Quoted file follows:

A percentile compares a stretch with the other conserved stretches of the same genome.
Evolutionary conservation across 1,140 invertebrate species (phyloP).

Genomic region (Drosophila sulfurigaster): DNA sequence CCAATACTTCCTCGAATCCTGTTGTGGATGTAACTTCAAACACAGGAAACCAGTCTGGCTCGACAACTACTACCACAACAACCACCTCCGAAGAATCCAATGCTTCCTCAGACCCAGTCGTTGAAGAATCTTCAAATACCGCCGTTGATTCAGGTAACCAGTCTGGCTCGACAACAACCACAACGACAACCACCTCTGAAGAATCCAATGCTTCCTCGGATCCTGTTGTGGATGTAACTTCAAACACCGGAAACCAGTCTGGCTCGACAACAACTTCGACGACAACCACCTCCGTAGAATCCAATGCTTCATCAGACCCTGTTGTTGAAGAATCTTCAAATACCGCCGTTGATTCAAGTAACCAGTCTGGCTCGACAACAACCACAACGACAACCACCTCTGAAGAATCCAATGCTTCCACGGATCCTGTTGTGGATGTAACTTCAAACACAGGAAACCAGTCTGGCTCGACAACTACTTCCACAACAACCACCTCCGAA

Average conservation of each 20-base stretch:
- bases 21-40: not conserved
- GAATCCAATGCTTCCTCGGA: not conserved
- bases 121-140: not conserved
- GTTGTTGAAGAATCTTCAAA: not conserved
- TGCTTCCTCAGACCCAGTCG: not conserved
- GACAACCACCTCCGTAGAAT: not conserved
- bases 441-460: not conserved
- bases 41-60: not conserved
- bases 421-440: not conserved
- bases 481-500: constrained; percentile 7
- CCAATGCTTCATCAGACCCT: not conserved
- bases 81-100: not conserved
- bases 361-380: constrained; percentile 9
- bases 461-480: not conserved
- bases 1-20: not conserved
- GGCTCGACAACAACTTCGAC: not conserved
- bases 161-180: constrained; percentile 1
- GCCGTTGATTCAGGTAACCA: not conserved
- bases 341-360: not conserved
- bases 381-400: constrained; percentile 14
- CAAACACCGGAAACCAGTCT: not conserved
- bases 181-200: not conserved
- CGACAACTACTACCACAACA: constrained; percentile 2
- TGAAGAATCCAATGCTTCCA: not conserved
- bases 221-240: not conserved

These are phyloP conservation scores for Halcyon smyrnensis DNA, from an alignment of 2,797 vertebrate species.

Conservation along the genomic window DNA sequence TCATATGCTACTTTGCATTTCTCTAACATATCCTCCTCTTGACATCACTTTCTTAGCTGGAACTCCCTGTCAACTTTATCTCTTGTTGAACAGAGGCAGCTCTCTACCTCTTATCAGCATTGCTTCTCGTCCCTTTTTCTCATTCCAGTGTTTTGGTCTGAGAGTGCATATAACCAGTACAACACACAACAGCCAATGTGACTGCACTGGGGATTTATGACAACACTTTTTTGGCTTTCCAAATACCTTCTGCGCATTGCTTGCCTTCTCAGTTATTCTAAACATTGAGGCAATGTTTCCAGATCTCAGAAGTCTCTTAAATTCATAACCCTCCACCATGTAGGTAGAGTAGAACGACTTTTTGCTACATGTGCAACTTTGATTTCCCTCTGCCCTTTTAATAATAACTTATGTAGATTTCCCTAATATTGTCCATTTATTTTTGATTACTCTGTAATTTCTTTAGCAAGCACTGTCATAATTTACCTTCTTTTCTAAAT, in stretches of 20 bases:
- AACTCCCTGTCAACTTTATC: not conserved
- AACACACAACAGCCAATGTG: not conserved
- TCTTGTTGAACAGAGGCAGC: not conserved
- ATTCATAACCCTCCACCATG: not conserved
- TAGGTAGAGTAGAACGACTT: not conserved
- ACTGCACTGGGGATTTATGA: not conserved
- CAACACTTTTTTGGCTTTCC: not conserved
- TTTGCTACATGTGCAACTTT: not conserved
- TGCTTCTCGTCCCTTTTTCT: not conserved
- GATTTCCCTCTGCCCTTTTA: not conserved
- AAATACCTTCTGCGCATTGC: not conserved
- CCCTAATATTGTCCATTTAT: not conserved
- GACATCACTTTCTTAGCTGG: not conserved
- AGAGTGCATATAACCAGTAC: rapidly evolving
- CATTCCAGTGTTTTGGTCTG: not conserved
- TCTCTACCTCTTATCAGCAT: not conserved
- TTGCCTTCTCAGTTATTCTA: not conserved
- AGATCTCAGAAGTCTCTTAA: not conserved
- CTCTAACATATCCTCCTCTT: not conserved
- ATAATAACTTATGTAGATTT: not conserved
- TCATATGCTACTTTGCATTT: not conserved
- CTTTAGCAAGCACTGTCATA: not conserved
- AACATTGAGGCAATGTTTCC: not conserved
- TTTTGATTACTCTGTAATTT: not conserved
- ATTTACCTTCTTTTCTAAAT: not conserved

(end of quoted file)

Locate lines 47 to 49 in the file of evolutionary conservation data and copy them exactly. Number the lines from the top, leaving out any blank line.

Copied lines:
- TCTCTACCTCTTATCAGCAT: not conserved
- TTGCCTTCTCAGTTATTCTA: not conserved
- AGATCTCAGAAGTCTCTTAA: not conserved